The three main areas of focus are high temperature aluminum alloys, ultra-high strength aluminum alloys, and hypereutectic aluminum-silicon alloys. The alloys are produced on a research scale plant. The plant is capable of producing billets, plates and tubes. The melt capacity is 50 kg (110 lbs) of aluminum alloy. Billets with diameters of 150 to 250 mm (6 to 10 inches) can be produced with lengths up to 400 mm (16 inches) depending on the billet diameter. Plates can be produced that are 150 mm (6 inches) wide by 300 mm (12 inches) long with thickness up to 20 mm (0.8 inches).  Tube sizes range from 75 mm to 230 mm (3 to 9 inches) inside diameter with wall thickness up to 25 mm (1 inch). A powder feeder may be used to inject particulate reinforcement into the gas stream near the point of atomization to form a metal matrix composite with uniform distribution of the injected particulate.

SMF Composite

Corrosion Testing
Corrosion testing at ARL covers a wide range of techniques including electrochemical testing (DC: potentiodynamic and cyclic polarization, AC: electrochemical impedance spectroscopy (EIS)), immersion testing, material compatibility (galvanic corrosion), and salt spray (pitting and crevice corrosion). Laboratory resources consist of potentiostats, high-impedance voltmeters, solution analytical equipment, alternate immersion chamber, and a Singleton Cyclic Corrosion Test Chamber. Standardized tests frequently employed are ASTM B117 Salt Spray, G71 Galvanic Corrosion, G44 Alternate Immersion, G85 Modified Salt Spray, G60 Cyclic Humidity, G5 Polarization Measurements, G150 Critical Pitting Temperature, GM9540P, and SAE J2334.
Adv Coating
Electrochemical Corrosion Test Cell
Salt Spray
Singleton Cyclic Corrosion Test Chamber
Penn State University is unique in that it is one of the few facilities that have Type I and Type II hot corrosion testing capabilities with controlled SO2 contents. The Dean Rig test apparatus will be used to evaluate various materials under Type I (900°C) and Type II hot corrosion (705°C).  The apparatus generally consists of a multi-temperature zone furnace, alumina tube, molten sodium sulfate salt, and an O2-0.1%SO2 gas mixture.  At one end of the furnace, the O2-0.1%SO2 carrier gas mixture is passed through a platinized honeycomb catalyst upstream from the crucible containing the sodium sulfate (contained in an alumina crucible) maintained at approximately 900°C (temperature above the sodium sulfate melting temperature of 884°C).  The salt sprayed test specimens are then positioned in an alumina crucible (705°C) downstream from the molten sodium sulfate.  Deans Rig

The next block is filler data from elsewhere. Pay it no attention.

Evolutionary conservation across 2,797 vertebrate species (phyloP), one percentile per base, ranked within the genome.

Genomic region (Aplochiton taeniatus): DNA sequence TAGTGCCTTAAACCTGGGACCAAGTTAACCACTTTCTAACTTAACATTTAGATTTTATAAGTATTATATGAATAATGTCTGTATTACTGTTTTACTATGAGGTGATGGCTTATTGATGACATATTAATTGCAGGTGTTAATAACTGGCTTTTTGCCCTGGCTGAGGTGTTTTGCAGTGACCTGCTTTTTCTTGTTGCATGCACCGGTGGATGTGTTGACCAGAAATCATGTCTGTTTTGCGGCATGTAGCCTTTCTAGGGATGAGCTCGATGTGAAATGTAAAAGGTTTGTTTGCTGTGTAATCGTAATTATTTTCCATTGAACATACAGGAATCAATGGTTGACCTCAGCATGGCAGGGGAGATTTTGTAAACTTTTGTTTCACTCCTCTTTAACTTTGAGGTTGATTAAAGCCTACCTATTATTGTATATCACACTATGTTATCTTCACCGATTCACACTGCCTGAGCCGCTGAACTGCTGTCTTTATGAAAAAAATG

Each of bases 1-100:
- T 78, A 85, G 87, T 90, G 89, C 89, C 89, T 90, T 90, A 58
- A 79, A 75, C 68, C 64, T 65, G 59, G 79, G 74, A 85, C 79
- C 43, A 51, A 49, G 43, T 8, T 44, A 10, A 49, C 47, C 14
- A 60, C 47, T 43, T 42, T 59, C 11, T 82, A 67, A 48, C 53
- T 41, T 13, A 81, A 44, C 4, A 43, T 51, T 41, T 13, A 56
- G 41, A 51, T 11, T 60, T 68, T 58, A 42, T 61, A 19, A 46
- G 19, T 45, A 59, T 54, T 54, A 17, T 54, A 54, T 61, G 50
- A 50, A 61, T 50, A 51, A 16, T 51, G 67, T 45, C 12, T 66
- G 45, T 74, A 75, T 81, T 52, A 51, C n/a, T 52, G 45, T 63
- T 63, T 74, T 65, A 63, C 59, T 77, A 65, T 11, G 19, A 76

Schematic illustration of Deans Rig testing apparatus
The difference in temperature along the various zones of the furnace allows the vaporized sodium sulfate salt to condense onto the surface of the test specimens held at the lower temperature 705°C (Type II hot corrosion).  Sodium sulfate salt is added to an alumina boat at the start of the experiment in order to maintain the equilibrium amount of SO3 which stabilizes the activity of the sodium sulfate allowing an accelerated corrosion method of the test specimens.  The salt sprayed specimens are then placed in an alumina tray contained in the lower temperature zone (705°C) of the Dean Rig for evaluation under Type II hot corrosion conditions. 

Hydraulic Hot Pressing

Hydraulic Hot Press with vacuum and inert atmosphere capabilities is used for powder consolidation and laminated ceramics at high temperatures. The 100 ton press with 5 inch diameter ram is only limited by die material/design.  Current temperature maximum is 1900°C. Typical vacuum level is 10-4 torr during operation. Tape cast slurry mixing, casting, and lay-up can tailor ceramic composition throughout a consolidated – pressed part.
Hydraulic Hotpress
Hydraulic Hot Press
Hydraulic Hotpress Chamber